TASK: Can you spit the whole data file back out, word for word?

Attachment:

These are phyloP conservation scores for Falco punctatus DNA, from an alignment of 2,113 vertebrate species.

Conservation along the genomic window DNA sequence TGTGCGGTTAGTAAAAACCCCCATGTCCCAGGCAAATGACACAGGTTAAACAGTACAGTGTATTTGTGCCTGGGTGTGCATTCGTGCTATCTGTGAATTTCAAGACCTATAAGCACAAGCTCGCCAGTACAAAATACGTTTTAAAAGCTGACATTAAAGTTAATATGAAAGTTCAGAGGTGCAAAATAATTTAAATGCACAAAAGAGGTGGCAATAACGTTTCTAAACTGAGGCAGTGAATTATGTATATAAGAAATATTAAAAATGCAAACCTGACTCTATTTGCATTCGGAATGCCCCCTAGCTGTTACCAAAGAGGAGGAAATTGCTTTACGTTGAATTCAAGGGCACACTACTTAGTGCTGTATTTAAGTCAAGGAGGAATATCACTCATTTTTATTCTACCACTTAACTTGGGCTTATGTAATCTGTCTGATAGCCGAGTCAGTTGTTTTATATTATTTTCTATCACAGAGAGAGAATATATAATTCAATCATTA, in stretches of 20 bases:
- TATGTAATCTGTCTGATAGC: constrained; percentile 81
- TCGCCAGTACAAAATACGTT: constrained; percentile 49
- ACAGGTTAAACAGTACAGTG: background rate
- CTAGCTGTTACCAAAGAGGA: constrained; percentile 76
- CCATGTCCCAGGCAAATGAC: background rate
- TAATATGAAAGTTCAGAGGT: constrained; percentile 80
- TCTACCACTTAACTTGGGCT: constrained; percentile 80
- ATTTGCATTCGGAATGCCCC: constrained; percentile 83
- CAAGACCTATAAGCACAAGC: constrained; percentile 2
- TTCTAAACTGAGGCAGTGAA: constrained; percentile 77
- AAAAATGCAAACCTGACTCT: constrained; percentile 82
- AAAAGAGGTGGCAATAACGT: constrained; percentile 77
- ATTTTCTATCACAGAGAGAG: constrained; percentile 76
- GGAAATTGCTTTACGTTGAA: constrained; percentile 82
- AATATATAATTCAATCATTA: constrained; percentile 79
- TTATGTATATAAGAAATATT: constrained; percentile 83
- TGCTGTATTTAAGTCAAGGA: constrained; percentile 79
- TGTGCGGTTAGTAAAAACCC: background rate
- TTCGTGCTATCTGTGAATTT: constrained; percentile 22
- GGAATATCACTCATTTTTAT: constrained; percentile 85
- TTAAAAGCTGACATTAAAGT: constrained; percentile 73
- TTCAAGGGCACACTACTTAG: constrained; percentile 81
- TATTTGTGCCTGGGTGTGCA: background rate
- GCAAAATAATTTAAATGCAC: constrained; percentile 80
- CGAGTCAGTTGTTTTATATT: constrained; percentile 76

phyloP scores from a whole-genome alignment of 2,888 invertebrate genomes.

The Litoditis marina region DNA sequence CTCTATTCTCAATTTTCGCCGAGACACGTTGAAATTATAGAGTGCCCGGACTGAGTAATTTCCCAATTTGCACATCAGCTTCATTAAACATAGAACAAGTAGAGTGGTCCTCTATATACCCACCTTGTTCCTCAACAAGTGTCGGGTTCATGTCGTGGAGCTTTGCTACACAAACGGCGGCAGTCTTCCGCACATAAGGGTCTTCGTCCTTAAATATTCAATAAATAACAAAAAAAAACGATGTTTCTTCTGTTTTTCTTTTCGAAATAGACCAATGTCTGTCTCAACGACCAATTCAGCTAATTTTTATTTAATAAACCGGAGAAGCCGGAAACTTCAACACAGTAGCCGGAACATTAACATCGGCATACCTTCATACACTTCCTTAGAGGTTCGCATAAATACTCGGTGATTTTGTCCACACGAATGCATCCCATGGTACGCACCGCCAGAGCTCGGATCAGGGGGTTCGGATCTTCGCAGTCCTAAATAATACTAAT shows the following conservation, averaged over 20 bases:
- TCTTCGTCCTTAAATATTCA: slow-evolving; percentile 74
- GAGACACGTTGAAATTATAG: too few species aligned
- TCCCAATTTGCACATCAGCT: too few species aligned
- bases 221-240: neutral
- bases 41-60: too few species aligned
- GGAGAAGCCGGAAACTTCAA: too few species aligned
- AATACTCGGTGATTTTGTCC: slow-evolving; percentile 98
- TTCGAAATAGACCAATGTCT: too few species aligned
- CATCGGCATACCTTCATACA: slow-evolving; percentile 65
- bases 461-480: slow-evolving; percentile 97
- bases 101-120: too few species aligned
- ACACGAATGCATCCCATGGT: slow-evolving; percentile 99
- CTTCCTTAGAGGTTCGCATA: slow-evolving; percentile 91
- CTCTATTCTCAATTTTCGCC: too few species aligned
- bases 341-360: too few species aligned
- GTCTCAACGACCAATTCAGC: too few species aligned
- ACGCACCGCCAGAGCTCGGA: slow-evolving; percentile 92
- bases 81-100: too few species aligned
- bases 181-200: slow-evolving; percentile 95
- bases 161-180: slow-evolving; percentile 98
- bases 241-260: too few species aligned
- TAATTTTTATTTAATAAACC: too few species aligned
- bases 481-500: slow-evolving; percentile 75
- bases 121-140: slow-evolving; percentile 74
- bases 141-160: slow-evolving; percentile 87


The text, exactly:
These are phyloP conservation scores for Falco punctatus DNA, from an alignment of 2,113 vertebrate species.

Conservation along the genomic window DNA sequence TGTGCGGTTAGTAAAAACCCCCATGTCCCAGGCAAATGACACAGGTTAAACAGTACAGTGTATTTGTGCCTGGGTGTGCATTCGTGCTATCTGTGAATTTCAAGACCTATAAGCACAAGCTCGCCAGTACAAAATACGTTTTAAAAGCTGACATTAAAGTTAATATGAAAGTTCAGAGGTGCAAAATAATTTAAATGCACAAAAGAGGTGGCAATAACGTTTCTAAACTGAGGCAGTGAATTATGTATATAAGAAATATTAAAAATGCAAACCTGACTCTATTTGCATTCGGAATGCCCCCTAGCTGTTACCAAAGAGGAGGAAATTGCTTTACGTTGAATTCAAGGGCACACTACTTAGTGCTGTATTTAAGTCAAGGAGGAATATCACTCATTTTTATTCTACCACTTAACTTGGGCTTATGTAATCTGTCTGATAGCCGAGTCAGTTGTTTTATATTATTTTCTATCACAGAGAGAGAATATATAATTCAATCATTA, in stretches of 20 bases:
- TATGTAATCTGTCTGATAGC: constrained; percentile 81
- TCGCCAGTACAAAATACGTT: constrained; percentile 49
- ACAGGTTAAACAGTACAGTG: background rate
- CTAGCTGTTACCAAAGAGGA: constrained; percentile 76
- CCATGTCCCAGGCAAATGAC: background rate
- TAATATGAAAGTTCAGAGGT: constrained; percentile 80
- TCTACCACTTAACTTGGGCT: constrained; percentile 80
- ATTTGCATTCGGAATGCCCC: constrained; percentile 83
- CAAGACCTATAAGCACAAGC: constrained; percentile 2
- TTCTAAACTGAGGCAGTGAA: constrained; percentile 77
- AAAAATGCAAACCTGACTCT: constrained; percentile 82
- AAAAGAGGTGGCAATAACGT: constrained; percentile 77
- ATTTTCTATCACAGAGAGAG: constrained; percentile 76
- GGAAATTGCTTTACGTTGAA: constrained; percentile 82
- AATATATAATTCAATCATTA: constrained; percentile 79
- TTATGTATATAAGAAATATT: constrained; percentile 83
- TGCTGTATTTAAGTCAAGGA: constrained; percentile 79
- TGTGCGGTTAGTAAAAACCC: background rate
- TTCGTGCTATCTGTGAATTT: constrained; percentile 22
- GGAATATCACTCATTTTTAT: constrained; percentile 85
- TTAAAAGCTGACATTAAAGT: constrained; percentile 73
- TTCAAGGGCACACTACTTAG: constrained; percentile 81
- TATTTGTGCCTGGGTGTGCA: background rate
- GCAAAATAATTTAAATGCAC: constrained; percentile 80
- CGAGTCAGTTGTTTTATATT: constrained; percentile 76

phyloP scores from a whole-genome alignment of 2,888 invertebrate genomes.

The Litoditis marina region DNA sequence CTCTATTCTCAATTTTCGCCGAGACACGTTGAAATTATAGAGTGCCCGGACTGAGTAATTTCCCAATTTGCACATCAGCTTCATTAAACATAGAACAAGTAGAGTGGTCCTCTATATACCCACCTTGTTCCTCAACAAGTGTCGGGTTCATGTCGTGGAGCTTTGCTACACAAACGGCGGCAGTCTTCCGCACATAAGGGTCTTCGTCCTTAAATATTCAATAAATAACAAAAAAAAACGATGTTTCTTCTGTTTTTCTTTTCGAAATAGACCAATGTCTGTCTCAACGACCAATTCAGCTAATTTTTATTTAATAAACCGGAGAAGCCGGAAACTTCAACACAGTAGCCGGAACATTAACATCGGCATACCTTCATACACTTCCTTAGAGGTTCGCATAAATACTCGGTGATTTTGTCCACACGAATGCATCCCATGGTACGCACCGCCAGAGCTCGGATCAGGGGGTTCGGATCTTCGCAGTCCTAAATAATACTAAT shows the following conservation, averaged over 20 bases:
- TCTTCGTCCTTAAATATTCA: slow-evolving; percentile 74
- GAGACACGTTGAAATTATAG: too few species aligned
- TCCCAATTTGCACATCAGCT: too few species aligned
- bases 221-240: neutral
- bases 41-60: too few species aligned
- GGAGAAGCCGGAAACTTCAA: too few species aligned
- AATACTCGGTGATTTTGTCC: slow-evolving; percentile 98
- TTCGAAATAGACCAATGTCT: too few species aligned
- CATCGGCATACCTTCATACA: slow-evolving; percentile 65
- bases 461-480: slow-evolving; percentile 97
- bases 101-120: too few species aligned
- ACACGAATGCATCCCATGGT: slow-evolving; percentile 99
- CTTCCTTAGAGGTTCGCATA: slow-evolving; percentile 91
- CTCTATTCTCAATTTTCGCC: too few species aligned
- bases 341-360: too few species aligned
- GTCTCAACGACCAATTCAGC: too few species aligned
- ACGCACCGCCAGAGCTCGGA: slow-evolving; percentile 92
- bases 81-100: too few species aligned
- bases 181-200: slow-evolving; percentile 95
- bases 161-180: slow-evolving; percentile 98
- bases 241-260: too few species aligned
- TAATTTTTATTTAATAAACC: too few species aligned
- bases 481-500: slow-evolving; percentile 75
- bases 121-140: slow-evolving; percentile 74
- bases 141-160: slow-evolving; percentile 87